Pomeranchuk, Isaak Iakovlevich

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(b. Warsaw, Poland, 20 May 1913; d. Moscow, U.S.S.R., 14 Decembr 1966)


Pomeranchuk’s father, lakov Isaakovich, was a chemical engineer; his mother, Amalia Davydovna, was a dentist.

In 1918 the family moved from Warsaw to Rostovon-Don in southern Russia, and later to the Don coal region (Donbass). There Pomeranchuk studied at a two-year “factory” school; after graduating he began to work, in 1929, in a chemical plant. In 1931 he enrolled in the Institute of Chemical Engineering at Ivanovo, and the following year transferred to the Faculty of Physics and Mechanics of the Leningrad Polytechnical Institute, from which he graduated in 1936.

In 1935 Pomeranchuk was sent to Kharkov, where he prepared his thesis at the Ukrainian Physical-Technical Institute under the guidance of Lev Davidovich Landau. Pomeranchuk’s subsequent scientific activity was closely connected with Landau and his school. His first two papers, published in 1936, were written with Landau; of his some 130 papers, eight were written jointly with Landau, and many others were first discussed with him (“passed through the teacher”, as their colleagues used to say).

During the first period of his scientific career, Pomeranchuk often changed his work place: the Ukrainian Physical-Technical Institute (1936–1937), Leningrad University (1938–1939), the Leningrad Physical-Technical Institute (1939–1940), the P. N. Lebedev Institute of Physics in Moscow (1940–1943), and again the Leningrad Physical-Technical Institute (1948–1949). He was also associated with the Kurchatov Institute of Atomic Energy (1943–1946) and the Alikhanov Institute of Theoretical and Experimental Physics (1946–1948); at the latter, after his return from Leningrad, he was head of the theoretical department from 1949 until his death.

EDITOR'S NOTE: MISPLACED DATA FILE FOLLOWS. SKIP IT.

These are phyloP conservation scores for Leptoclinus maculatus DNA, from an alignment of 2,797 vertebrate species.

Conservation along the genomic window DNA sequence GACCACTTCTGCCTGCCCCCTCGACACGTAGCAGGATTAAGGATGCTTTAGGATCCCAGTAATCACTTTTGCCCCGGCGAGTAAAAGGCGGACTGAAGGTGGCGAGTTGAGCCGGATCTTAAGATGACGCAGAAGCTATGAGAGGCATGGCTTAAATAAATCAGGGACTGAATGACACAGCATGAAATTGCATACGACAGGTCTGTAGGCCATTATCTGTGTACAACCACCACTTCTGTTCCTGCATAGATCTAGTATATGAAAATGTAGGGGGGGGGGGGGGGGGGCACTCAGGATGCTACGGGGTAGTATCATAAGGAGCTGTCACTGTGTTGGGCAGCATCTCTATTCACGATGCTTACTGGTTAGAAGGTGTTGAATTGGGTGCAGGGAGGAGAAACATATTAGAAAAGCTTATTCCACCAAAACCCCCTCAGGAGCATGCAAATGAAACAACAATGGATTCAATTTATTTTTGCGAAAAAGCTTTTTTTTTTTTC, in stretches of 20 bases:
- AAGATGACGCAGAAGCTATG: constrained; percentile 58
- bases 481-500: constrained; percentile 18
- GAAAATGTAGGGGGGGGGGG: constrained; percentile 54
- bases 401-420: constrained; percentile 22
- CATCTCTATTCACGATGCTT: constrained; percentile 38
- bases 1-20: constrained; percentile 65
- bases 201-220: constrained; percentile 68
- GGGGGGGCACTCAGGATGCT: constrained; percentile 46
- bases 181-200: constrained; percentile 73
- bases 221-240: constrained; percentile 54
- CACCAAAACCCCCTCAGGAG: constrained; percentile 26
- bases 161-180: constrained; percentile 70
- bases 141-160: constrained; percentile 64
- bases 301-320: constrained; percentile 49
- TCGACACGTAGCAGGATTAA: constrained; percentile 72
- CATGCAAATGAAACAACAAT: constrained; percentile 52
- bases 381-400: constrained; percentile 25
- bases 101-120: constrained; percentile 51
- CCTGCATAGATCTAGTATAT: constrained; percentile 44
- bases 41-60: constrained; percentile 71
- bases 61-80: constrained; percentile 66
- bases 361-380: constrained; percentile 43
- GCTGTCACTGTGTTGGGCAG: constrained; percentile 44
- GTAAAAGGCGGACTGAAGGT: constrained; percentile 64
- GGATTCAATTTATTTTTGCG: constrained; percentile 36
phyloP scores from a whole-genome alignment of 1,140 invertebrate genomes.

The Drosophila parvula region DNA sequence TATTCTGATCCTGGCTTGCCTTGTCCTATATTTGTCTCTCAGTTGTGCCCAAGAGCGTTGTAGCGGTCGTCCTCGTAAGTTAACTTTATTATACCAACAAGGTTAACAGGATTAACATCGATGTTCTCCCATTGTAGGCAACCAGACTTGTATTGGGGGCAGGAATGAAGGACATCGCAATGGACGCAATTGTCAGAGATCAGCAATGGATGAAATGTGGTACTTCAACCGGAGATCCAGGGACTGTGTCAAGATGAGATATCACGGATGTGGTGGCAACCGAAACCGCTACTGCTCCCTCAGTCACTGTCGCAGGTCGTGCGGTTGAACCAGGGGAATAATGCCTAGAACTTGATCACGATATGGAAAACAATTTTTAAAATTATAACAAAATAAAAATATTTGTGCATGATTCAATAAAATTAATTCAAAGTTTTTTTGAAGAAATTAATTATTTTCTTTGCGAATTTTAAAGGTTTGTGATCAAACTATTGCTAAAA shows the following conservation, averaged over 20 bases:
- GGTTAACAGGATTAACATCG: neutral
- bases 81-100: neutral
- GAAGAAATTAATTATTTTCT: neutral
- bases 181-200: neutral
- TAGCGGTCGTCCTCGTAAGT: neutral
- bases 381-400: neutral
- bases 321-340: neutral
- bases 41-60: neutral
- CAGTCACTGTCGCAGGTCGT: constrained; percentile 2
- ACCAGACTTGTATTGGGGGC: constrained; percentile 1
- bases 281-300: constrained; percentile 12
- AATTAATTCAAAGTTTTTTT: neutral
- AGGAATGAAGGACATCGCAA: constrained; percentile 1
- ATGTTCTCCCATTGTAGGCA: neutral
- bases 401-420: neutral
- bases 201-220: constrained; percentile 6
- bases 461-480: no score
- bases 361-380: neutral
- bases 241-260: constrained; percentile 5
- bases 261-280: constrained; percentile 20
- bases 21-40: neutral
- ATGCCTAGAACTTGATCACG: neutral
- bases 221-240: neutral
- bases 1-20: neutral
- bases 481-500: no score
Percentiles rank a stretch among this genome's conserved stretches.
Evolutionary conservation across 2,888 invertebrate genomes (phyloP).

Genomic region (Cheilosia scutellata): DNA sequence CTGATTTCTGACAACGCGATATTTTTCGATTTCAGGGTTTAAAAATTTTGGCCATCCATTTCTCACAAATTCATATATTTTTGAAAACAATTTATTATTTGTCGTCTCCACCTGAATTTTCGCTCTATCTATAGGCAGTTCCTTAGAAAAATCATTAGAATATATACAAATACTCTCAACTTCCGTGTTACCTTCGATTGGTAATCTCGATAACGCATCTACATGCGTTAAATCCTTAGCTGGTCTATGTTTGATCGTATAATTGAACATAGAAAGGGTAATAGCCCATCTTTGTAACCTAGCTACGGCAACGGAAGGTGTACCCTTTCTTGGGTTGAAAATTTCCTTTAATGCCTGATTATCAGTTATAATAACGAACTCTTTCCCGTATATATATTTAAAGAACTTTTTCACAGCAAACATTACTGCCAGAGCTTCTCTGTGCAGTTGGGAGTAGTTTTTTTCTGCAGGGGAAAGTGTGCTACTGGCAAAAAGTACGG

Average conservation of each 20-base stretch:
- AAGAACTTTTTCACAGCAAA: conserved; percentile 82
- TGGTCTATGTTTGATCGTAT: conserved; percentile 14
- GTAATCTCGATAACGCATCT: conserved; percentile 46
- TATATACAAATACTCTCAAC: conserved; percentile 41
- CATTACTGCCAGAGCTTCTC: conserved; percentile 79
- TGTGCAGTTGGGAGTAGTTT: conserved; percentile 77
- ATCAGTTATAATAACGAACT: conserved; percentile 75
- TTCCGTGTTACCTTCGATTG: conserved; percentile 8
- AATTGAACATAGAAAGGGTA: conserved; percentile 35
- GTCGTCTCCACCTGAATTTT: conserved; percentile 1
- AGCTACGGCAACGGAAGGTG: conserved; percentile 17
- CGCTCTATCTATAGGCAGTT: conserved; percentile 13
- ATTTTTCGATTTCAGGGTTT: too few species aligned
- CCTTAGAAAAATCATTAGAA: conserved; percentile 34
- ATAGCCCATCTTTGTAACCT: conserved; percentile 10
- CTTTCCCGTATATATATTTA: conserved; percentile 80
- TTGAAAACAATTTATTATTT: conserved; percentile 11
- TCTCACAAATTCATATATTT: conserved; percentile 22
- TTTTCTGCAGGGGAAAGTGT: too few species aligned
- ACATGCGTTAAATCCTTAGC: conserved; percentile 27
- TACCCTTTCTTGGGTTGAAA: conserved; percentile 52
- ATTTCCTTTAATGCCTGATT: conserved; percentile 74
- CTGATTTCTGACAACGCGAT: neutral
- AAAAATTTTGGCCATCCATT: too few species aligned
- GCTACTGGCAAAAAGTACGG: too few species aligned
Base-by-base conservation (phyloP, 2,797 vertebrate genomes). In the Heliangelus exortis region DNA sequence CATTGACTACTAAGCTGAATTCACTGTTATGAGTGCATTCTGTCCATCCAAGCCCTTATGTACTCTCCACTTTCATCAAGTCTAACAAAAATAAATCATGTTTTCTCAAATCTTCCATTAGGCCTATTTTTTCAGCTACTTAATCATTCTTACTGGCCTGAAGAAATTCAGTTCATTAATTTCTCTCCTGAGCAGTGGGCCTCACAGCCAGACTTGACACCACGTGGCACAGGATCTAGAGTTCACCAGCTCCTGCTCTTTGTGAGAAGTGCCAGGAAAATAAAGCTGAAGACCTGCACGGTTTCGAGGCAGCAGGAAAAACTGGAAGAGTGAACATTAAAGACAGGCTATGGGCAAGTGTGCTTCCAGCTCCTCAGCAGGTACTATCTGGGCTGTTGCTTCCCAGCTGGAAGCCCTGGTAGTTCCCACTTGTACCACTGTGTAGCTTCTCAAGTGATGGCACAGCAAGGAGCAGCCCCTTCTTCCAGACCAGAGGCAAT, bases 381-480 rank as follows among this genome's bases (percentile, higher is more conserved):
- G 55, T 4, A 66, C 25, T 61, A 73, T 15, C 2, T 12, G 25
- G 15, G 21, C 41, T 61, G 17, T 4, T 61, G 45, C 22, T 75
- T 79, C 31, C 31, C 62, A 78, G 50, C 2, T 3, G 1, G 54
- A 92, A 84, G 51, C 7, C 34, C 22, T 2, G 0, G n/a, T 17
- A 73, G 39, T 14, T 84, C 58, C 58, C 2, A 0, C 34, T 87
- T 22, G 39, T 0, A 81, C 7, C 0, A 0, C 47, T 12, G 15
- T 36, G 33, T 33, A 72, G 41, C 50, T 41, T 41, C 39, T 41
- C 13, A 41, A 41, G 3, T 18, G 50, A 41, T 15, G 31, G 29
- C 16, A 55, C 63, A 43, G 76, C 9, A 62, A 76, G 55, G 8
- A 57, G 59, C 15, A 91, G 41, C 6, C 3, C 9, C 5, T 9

In 1953 Pomeranchuk was elected corresponding member, and in 1964 full member, of the U.S.S.R. Academy of Sciences. He was awarded the State Prize in 1950 and 1952. He organized a number of theoretical groups at the Institute of Technical and Experimental Physics, at the Kurchatov Institute of Atomic Energy in Moscow, and at the Joint Institute for Nuclear Research in Dubna. For two decades he served as a professor at the Moscow Institute for Engineering Physics, in the same department as M.A. Leontovich and I.E. Tamm.

Pomeranchuk’s scientific activity embraced a wide range of theoretical physics. He liked to work with his pupils and colleagues; he wrote a great number of publications jointly with A.I. Akhiezer, who was Landau’s first pupil, as well as with V.B. Berestetskii, Lev Borisovich Okun’ (Pomeranchuk’s pupil), and Vladimir Naumovich Gribov from the Physical-Technical Institute in Leningrad (the last series of papers was written between 1962 and 1966).

During the late 1930’s Pomeranchuk was mostly involved in solid state physics. In 1936 he and Landau showed that the interaction of conduction electrons leads to a quadratic law of the temperature dependence of the resistivity of pure metals at low temperatures (in contrast with the law of T5 [R∼T5 ] determined by scattering from thermal oscillations of a lattice). The paper constituted his candidate thesis, defended in 1936 after a year and a half of postgraduate work with Landau’s group. This work was complemented in a 1958 paper, in which Pomeranchuk took into account the role of isotopes entering the lattice of a pure (free of admixtures) crystal. Because of the differences in mass change, the lattice oscillations change, which in turn directly influences electrical resistivity of a metal at low temperatures.